For transplant patients with severe acute graft-versus-host disease (GVHD), a novel treatment option may be in the form of another transplant, this time with mesenchymal stem cells (MSCs), according to research presented at the American Society of Hematology annual meeting
ATLANTAFor transplant patients with severe acute graft-versus-host disease (GVHD), a novel treatment option may be in the form of another transplant, this time with mesenchymal stem cells (MSCs), according to research presented at the American Society of Hematology annual meeting (abstract 143).
Following stem cell transplantation for leukemia, mild GVHD can be beneficial, as it is associated with a reduced risk of relapse, according to Katarina Le Blanc, MD, PhD, associate professor of hematology, Huddinge University Hospital, Stockholm. However, she said, "Severe GVHD, particularly when it involves the liver and gut, can be difficult to treat and has a high mortality rate. There is no known second-line therapy for GVHD that does not respond to steroids."
Dr. Le Blanc and her colleagues in the European Group for Blood and Marrow Transplantation (EBMT) are investigating an alternative therapy for GVHD that involves transplantation of MSCs. In addition to their capacity to develop into a variety of tissues, including bone, adipose tissue, and cartilage, these rare progenitor cells appear to have immunomodultory activity and inhibit T cell alloreactivity. Furthermore, they have been shown to home to a wide range of tissues following intravenous infusion.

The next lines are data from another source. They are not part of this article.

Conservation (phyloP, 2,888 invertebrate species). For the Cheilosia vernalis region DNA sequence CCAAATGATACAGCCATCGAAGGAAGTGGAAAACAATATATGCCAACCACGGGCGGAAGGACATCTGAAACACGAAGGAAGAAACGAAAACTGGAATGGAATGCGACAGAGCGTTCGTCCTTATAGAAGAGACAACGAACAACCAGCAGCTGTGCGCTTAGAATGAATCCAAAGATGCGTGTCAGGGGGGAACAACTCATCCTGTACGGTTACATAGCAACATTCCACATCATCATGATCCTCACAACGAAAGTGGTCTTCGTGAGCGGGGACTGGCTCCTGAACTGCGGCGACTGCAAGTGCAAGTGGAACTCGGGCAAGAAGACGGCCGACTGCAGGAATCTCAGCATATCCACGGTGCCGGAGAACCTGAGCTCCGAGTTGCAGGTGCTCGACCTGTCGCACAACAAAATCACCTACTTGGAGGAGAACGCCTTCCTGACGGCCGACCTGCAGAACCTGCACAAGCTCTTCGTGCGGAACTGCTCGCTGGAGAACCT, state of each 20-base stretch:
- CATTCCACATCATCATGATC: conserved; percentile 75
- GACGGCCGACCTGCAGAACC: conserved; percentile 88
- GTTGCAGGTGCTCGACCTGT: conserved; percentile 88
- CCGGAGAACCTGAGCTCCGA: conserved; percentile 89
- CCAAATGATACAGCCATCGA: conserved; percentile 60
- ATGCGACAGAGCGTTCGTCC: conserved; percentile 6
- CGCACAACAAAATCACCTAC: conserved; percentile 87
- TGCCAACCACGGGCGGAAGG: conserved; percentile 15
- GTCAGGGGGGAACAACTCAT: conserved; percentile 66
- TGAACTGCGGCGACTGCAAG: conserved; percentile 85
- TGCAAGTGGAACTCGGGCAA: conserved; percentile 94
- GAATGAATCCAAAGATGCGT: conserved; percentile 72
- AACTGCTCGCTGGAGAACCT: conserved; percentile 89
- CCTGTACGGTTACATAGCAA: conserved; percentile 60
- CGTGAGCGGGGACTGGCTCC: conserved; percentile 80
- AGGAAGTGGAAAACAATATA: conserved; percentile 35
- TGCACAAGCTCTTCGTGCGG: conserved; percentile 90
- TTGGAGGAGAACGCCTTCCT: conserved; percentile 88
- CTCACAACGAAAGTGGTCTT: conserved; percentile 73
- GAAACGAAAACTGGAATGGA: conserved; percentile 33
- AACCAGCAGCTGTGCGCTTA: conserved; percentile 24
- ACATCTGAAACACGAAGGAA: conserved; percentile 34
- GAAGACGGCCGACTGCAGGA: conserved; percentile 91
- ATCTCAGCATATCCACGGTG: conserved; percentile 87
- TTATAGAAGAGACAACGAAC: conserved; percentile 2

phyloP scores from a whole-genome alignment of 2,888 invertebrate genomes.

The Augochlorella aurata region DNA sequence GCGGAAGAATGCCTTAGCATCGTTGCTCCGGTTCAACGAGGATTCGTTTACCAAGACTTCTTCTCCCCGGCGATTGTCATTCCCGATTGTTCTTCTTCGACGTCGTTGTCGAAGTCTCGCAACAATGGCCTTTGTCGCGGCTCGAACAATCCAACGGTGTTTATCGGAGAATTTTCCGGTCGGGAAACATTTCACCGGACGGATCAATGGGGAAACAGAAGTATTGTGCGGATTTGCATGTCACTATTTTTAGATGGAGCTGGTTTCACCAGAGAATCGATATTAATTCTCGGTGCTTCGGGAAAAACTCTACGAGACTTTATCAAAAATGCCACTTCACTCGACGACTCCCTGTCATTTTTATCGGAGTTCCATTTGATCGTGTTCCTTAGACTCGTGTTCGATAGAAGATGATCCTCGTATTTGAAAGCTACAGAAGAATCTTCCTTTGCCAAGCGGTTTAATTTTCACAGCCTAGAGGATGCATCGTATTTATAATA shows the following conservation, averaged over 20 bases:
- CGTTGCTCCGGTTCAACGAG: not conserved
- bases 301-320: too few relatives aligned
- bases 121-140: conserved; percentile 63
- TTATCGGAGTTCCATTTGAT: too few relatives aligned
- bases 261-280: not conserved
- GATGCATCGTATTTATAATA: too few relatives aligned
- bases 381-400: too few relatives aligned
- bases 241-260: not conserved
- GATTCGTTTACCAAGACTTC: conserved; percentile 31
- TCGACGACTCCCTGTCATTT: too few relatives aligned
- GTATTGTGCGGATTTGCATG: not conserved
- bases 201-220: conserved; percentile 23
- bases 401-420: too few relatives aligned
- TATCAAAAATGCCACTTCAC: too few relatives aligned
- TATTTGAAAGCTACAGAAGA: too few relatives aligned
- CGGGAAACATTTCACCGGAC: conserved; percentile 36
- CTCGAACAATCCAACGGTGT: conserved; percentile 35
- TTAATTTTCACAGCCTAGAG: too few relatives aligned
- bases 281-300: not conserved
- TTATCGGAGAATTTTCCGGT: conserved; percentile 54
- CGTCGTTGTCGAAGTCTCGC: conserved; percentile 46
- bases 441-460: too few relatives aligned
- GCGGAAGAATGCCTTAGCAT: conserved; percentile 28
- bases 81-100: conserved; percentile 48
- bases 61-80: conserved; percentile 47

Given these properties, EBMT researchers have carried out multiple studies investigating the use of MSCs for treating GVHD and enhancing stem cell transplantation. The MSCs are harvested using a standard bone marrow aspirate, but due to their low frequency in vivo, they must be expanded ex vivo in order to generate sufficient cell numbers for transplantation.
In the current study, investigators enrolled 16 patients to undergo MSC transplantation. Two patients were being treated for extensive chronic GVHD, while 14 patients had therapy-refractory grade 3-4 acute GVHD.
MSC donors included human leukocyte antigen (HLA)-identical siblings (n = 2), HLA-haploidentical donors (n = 12), and third-party HLA-mismatched donors (n = 10). Following harvest and expansion of MSCs, the cells were administered intravenously according to the body weight of the recipient. A median of 1.0 X 106 cells/kg (range, 0.4 to 9 X 106/kg) were infused. Patients received one (n = 9), two (n = 6), or three (n = 1) doses of MSCs.
Of the 14 patients treated for acute GVHD with MSCs, the overall response rate was 79% (11 patients). Complete response, including a resolution of all symptoms, occurred in 6 patients; 5 patients improved, 1 maintained stable disease, and 2 died early. With a follow-up ranging from 2 to 44 months after transplantation, the overall survival rate was 43% (6 patients). Four patients developed extensive chronic GVHD, and one patient had recurrent leukemia (following transplantation for relapsed acute myeloid leukemia). Both patients initially treated for extensive chronic GVHD demonstrated transient responses to MSC transplantation; one patient died from lymphoma related to Epstein-Barr virus infection. Dr. Le Blanc concluded that while the study was small and not comparative in nature, "I think it is a good start for us to initiate a larger trial to find out if this really is a novel way of treating severe GVHD."